A Fianna Fail TD for Limerick, Niall Collins, is the latest parliamentarian to ask about the promotion of bicycle helmets.
While Deputy Collins’ request did not include compulsion, according to parliamentary records, a larger amount of Fianna Fail TDs and Senators have focused on mandtory clothing for cycling and walking in recent years compared to our report in 2015 covering how much compulsory bicycle helmets were raised by TDs and Senator over 15 years.
This year we have reported how the Fianna Fail transport spokesman, Robert Troy, has been pursuing the issue (he later clarified that: “Everybody, including pedestrians and cyclists, should wear high visibility vests”), last year the party’s senate spokesperson on justice Denis O’Donovan looked for mandatory high-vis for walking and cycling, and, in 2015, Niamh Smyth, a Fianna Fail TD for Cavan-Monaghan, also requested mandatory high-vis for walking and cycling.
According to records published on kildarestreet.com, Collins asked: “To ask the Minister for Transport, Tourism and Sport to outline the options available to him to encourage all cyclists to wear helmets when cycling; if his attention has been drawn to concerns on same; and if he will make a statement on the matter.”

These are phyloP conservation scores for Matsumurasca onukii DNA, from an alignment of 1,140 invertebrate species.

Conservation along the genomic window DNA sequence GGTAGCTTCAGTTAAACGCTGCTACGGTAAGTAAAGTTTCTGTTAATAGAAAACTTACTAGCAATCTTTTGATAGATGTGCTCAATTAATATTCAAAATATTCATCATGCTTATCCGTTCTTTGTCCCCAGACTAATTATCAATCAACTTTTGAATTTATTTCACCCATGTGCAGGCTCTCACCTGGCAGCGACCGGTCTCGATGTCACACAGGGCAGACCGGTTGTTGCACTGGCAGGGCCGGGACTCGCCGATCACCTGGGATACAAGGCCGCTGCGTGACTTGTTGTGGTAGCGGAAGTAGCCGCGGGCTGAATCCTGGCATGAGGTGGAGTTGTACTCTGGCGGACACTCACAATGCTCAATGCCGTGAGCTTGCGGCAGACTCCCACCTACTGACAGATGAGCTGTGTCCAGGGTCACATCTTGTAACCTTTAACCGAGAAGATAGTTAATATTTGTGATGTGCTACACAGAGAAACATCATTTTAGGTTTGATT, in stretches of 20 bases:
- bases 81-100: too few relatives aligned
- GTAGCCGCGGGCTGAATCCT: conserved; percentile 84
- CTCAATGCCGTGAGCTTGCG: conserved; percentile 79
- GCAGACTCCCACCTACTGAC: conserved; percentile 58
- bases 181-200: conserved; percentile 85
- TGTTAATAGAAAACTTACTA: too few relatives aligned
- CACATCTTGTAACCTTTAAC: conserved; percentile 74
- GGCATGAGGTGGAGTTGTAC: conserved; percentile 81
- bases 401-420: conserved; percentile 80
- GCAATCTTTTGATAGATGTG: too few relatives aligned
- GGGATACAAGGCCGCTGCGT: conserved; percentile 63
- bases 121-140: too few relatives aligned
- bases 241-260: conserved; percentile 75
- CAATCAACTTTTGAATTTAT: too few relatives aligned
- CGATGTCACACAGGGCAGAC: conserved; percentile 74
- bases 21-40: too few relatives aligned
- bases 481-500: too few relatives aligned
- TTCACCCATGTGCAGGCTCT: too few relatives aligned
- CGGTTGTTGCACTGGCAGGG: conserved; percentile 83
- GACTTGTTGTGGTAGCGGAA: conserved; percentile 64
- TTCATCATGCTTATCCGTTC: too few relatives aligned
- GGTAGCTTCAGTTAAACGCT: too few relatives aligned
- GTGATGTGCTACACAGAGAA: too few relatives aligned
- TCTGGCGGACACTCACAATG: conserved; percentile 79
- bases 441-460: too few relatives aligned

In a written reply published on May 23, Minister for transport Shane Ross said: “It is long-standing Government policy to recommend and promote the wearing of helmets by cyclists. Both my Department and the Road Safety Authority – which has responsibility for information and awareness campaigns – encourage their use. Opinion is divided internationally on whether the wearing of helmets is best pursued through statutory requirements or through other strategies, for example through publicity and educational campaigns.”
“Making helmets compulsory would raise a number of difficulties. In particular it would be necessary to have an enforcement system, with penalties for cycling without a helmet. The matter was considered during the preparation of the Road Safety Strategy 2013-2020. Although the Strategy strongly favours encouraging the use of helmets, it did not recommend making their wearing compulsory, and I have no plans at present to make the wearing of bicycle safety helmets a legal requirement,” said Minister Ross.
He added: “Encouraging the wearing of cycle helmets in Ireland is achieved by promotional, educational and publicity campaigns rather than by a punitive approach to the issue, particularly having regard to the large numbers of children and young people who cycle.”